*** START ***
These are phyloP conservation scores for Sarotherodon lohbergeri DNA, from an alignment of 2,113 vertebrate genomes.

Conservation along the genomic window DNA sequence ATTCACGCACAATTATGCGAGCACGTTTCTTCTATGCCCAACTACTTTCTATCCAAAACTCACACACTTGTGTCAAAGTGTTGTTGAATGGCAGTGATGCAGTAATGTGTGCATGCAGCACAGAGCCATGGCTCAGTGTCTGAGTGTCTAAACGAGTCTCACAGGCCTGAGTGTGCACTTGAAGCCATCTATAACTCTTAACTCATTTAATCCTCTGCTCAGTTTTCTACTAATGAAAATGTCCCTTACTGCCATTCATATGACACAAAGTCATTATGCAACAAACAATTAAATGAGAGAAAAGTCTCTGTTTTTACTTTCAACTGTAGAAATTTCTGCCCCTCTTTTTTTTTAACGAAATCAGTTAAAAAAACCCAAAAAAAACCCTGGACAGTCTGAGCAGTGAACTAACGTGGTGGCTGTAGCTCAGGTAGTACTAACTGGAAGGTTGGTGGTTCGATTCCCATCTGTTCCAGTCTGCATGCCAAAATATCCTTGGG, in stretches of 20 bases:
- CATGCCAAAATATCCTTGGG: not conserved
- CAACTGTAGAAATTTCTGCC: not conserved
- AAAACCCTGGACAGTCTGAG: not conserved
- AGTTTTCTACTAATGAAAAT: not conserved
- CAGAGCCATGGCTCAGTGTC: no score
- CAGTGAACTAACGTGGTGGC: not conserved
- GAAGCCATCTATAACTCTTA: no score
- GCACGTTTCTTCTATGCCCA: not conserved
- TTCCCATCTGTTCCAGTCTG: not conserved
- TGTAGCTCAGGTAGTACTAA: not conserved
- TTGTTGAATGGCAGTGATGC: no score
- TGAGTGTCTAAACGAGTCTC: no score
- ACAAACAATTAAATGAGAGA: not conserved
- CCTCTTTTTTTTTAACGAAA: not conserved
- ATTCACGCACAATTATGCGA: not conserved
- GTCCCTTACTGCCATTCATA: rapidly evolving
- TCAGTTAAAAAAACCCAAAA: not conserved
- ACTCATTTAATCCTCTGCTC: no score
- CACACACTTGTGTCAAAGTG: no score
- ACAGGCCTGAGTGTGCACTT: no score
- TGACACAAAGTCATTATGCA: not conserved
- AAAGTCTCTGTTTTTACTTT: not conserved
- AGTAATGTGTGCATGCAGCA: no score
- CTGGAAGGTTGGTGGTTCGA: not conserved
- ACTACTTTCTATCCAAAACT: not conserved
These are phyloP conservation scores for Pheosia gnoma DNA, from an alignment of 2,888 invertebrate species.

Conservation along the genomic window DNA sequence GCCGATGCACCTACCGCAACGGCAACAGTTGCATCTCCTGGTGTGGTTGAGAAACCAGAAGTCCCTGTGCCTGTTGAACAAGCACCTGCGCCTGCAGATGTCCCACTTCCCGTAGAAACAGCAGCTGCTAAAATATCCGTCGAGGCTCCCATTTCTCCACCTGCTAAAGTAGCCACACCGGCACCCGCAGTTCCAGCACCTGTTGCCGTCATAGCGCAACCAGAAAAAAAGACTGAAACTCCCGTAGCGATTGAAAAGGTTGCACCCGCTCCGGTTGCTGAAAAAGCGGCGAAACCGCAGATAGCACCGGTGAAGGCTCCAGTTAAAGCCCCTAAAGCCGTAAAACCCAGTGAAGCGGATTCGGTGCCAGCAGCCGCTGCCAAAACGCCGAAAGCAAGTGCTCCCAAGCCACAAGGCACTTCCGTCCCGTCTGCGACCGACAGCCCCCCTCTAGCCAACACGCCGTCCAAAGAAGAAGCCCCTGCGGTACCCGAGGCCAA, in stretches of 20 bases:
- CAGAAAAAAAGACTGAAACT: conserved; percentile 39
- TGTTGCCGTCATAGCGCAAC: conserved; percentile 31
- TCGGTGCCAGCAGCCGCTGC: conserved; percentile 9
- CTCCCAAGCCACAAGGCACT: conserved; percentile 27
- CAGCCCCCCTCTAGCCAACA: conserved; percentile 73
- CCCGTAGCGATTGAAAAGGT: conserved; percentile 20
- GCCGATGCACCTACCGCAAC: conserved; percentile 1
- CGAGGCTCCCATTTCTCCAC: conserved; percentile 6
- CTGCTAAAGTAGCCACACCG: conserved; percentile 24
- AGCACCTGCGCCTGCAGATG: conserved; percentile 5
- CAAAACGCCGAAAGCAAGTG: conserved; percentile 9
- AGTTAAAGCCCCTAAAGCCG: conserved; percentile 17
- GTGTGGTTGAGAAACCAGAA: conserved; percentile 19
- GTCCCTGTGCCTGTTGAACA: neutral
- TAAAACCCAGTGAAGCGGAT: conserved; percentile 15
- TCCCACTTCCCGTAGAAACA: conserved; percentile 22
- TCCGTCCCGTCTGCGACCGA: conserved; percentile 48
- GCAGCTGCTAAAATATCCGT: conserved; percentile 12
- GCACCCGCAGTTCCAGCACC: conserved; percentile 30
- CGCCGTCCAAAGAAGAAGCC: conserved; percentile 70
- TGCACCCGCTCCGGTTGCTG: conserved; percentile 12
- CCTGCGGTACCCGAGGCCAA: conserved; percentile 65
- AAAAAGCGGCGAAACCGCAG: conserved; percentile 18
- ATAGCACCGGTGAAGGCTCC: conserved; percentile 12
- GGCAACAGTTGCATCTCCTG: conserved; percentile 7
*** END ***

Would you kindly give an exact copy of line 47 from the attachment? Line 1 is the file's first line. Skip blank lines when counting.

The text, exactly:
- GCAGCTGCTAAAATATCCGT: conserved; percentile 12